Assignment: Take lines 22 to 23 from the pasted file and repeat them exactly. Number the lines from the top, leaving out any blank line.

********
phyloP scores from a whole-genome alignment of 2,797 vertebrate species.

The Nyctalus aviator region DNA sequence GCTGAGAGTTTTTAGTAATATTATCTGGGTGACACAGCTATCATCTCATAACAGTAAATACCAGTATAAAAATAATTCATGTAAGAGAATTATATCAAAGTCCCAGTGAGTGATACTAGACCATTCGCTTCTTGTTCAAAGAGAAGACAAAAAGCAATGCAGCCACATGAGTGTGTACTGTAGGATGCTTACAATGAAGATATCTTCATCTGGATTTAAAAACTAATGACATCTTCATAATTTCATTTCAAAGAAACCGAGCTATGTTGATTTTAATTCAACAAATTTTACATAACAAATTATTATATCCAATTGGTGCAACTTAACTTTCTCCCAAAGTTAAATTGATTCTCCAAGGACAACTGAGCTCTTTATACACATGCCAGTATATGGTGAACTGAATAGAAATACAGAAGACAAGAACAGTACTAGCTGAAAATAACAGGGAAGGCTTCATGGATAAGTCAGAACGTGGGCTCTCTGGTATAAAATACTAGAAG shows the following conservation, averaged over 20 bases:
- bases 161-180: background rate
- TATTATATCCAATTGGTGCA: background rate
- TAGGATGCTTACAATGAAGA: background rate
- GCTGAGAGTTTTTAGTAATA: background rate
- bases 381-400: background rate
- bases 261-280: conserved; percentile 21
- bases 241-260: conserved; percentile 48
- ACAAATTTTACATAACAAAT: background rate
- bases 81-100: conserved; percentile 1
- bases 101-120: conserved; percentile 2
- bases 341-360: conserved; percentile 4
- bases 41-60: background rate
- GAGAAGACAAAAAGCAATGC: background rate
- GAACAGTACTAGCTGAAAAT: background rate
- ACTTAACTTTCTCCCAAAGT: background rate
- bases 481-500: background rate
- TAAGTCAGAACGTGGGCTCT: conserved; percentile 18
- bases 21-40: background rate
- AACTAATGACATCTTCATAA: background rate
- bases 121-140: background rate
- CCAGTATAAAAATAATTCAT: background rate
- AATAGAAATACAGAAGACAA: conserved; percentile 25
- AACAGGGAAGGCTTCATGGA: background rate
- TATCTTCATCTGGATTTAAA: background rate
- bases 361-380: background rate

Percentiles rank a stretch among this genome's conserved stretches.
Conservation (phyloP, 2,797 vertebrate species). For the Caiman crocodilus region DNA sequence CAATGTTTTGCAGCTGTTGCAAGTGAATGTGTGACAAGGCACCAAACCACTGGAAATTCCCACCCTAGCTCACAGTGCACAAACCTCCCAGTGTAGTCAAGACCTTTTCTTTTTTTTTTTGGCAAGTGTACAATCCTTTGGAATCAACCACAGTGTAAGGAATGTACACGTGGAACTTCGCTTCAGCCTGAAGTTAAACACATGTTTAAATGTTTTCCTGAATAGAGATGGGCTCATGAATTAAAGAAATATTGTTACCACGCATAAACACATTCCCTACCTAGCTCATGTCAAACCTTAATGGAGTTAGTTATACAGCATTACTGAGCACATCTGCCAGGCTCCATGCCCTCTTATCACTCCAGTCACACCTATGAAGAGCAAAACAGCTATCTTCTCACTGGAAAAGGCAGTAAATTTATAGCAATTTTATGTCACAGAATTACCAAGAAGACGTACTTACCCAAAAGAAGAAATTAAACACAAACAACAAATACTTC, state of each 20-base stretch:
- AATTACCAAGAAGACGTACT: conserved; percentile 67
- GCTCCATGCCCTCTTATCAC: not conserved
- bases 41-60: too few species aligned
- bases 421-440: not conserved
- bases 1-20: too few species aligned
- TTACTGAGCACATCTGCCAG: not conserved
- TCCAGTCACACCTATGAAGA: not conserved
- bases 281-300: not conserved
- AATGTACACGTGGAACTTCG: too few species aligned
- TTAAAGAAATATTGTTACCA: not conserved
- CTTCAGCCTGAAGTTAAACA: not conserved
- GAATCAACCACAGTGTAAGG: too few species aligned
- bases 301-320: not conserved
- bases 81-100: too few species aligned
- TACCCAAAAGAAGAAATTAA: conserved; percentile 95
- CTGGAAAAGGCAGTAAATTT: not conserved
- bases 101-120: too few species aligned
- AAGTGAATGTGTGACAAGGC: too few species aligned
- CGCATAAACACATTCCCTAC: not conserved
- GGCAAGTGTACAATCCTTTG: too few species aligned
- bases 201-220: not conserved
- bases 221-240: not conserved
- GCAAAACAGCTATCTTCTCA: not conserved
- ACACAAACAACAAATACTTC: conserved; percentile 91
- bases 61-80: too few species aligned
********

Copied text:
- bases 121-140: background rate
- CCAGTATAAAAATAATTCAT: background rate